Hornets at Lakers (Nov. 6)
Remember how Chris Paul completely torched the Lakers in the opening round in last season's playoffs? Remember how he, and he alone, gave the Lakers a good scare?
He was probably going to do something like that again. Sad face.
Clippers at Bulls (Nov. 8)
Blake Griffin? Derrick Rose? Yeah, I like watching both of those guys play. What's that? I could've been watching them both play AT THE SAME TIME? Pretty much the NBA equivalent of having your cake and eating it too.
Spurs at Lakers (Nov. 9)
Time's running out for both these teams. Each year it feels like the Spurs will start to take a dip and then they win 60 games again. Same goes for the Lakers. These two franchises don't exactly like each other, which happens when you're always competing against the other for a trophy. Tim Duncan and Gregg Popovich relish beating the Lakers and always bring their best to Staples.
Thunder at Bulls (Nov. 10)
You know how we're all talking about how the NBA's in such a good place right now, especially because of the young players who will inherit the spotlight? This is kind of the Super Bowl for that idea. Rose, Westbrook and Durant are three superstars under the age of 24 and all who have great attitudes and understand the game.
Plus, their teams are really, really good.
Too bad this game, or really, all of these 99, don't exist anymore. I'd take Timberwolves-Raptors 10 straight times at this point.
Posted on: October 6, 2011 6:56 pm
Edited on: October 6, 2011 7:06 pm
Posted by Ben Golliver.
Somewhere, Los Angeles Clippers owner Donald Sterling is sprinting to his mailbox.
Why? Because Sterling, the man whose players alleged that he brought female acquaintances into his team's locker room and then commented on their bodies, can now enjoy his biggest star nearly nude from the privacy of his own home.
The Associated Press reports that Clippers forward Blake Griffin, the NBA's reigning rookie of the year, stripped down to a thong for a recent ESPN: The Magazine photo shoot.
He didn't blink when given his choice of a white, black or leopard thong to don for the photo shoot... For the record, Griffin chose the white thong, not that it's visible in the photos. He described the experience as "uncomfortable at first."Via the Los Angeles Times, here's a behind the scenes video of Blake Griffin's naked magazine shoot uploaded by YouTube user ESPN.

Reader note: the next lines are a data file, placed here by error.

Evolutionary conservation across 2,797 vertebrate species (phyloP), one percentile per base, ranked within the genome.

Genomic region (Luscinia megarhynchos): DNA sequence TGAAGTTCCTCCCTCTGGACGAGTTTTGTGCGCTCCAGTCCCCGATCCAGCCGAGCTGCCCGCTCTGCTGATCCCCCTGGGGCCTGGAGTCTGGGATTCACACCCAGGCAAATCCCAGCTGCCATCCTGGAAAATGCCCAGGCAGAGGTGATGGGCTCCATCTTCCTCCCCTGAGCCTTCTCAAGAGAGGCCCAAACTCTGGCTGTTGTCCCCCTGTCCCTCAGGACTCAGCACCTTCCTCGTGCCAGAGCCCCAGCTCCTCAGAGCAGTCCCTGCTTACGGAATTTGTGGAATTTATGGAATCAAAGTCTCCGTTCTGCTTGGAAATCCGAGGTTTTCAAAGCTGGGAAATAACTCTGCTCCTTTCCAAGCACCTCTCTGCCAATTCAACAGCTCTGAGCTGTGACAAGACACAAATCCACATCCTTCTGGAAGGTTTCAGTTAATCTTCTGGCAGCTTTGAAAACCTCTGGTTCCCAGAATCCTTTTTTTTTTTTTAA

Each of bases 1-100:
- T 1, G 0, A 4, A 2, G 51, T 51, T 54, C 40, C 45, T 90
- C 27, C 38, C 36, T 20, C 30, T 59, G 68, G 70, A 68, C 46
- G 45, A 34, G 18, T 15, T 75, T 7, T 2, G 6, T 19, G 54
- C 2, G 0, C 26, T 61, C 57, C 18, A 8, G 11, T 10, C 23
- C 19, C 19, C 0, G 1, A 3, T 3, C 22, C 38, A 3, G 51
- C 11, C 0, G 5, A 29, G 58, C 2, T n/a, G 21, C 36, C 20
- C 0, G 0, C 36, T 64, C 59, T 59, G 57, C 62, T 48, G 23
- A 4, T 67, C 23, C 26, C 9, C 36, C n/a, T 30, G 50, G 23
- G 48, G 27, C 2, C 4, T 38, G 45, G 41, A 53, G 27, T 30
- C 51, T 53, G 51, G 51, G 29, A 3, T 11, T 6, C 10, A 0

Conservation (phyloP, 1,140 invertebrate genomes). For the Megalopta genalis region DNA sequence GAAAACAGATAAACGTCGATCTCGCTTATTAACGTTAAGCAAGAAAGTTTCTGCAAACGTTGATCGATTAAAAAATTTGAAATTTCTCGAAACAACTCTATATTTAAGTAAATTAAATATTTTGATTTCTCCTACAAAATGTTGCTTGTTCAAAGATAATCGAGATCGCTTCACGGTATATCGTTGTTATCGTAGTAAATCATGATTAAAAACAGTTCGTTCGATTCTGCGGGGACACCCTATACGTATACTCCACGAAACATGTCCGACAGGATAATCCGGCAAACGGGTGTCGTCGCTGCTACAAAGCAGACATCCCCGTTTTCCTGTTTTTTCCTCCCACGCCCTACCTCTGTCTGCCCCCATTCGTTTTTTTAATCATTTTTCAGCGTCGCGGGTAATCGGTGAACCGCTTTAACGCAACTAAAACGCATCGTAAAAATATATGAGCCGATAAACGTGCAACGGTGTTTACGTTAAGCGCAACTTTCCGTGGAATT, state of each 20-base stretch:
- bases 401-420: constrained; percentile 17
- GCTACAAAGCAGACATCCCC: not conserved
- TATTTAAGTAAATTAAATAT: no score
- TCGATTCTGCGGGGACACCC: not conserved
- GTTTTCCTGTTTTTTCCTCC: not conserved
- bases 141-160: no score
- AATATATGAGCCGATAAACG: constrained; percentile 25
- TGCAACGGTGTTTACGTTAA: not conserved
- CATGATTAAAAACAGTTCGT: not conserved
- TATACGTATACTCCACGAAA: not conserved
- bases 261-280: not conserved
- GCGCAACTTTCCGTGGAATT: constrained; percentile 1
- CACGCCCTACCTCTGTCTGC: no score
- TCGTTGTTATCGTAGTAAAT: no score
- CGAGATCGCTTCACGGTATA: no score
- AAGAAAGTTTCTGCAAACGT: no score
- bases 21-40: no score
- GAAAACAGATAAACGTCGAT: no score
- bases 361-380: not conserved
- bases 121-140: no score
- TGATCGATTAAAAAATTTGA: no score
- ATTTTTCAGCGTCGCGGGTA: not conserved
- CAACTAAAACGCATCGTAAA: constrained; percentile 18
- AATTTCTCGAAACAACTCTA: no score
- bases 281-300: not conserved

Top image via @BlakeGriffin
Posted on: September 30, 2011 1:47 pm
Edited on: September 30, 2011 1:52 pm
Posted by Ben Golliver.
The prosecution thought things through and apparently concluded that bringing a loaded firearm to an airport is, in fact, against the law.
KMOX.com reports that former NBA player Darius Miles will face a felony charge for allegedly bringing a loaded firearm to a St. Louis airport back in August.
According to reports, Miles, 29, was taken into custody following the X-ray screening process revealed the weapon. Handguns may only be transported in checked baggage.
Miles, a lottery pick in the 2000 NBA Draft, played seven seasons in the NBA for the Los Angeles Clippers, Cleveland Cavaliers, Portland Trail Blazers and Memphis Grizzlies. Once a high-fllying athlete at forward, chronic knee problems prematurely ended his career.
For the incident, Miles ranked No. 4 on this summer's NBA Lockout Indiscretion Power Rankings.
Posted on: September 24, 2011 2:36 pm
Edited on: September 24, 2011 2:36 pm
Posted by Royce Young
So the lockout could be ending soon, depending on who you're listening to. Maybe it extends into the season, but if it doesn't and a deal gets settled in the next few weeks, we're going to have one heck of a free agency period. Really, no matter when it's settled, we're going to have one wild free agency period.
(Unless we were to miss all of 2011-12 and you combined this class with next year's group. Now that would be something.)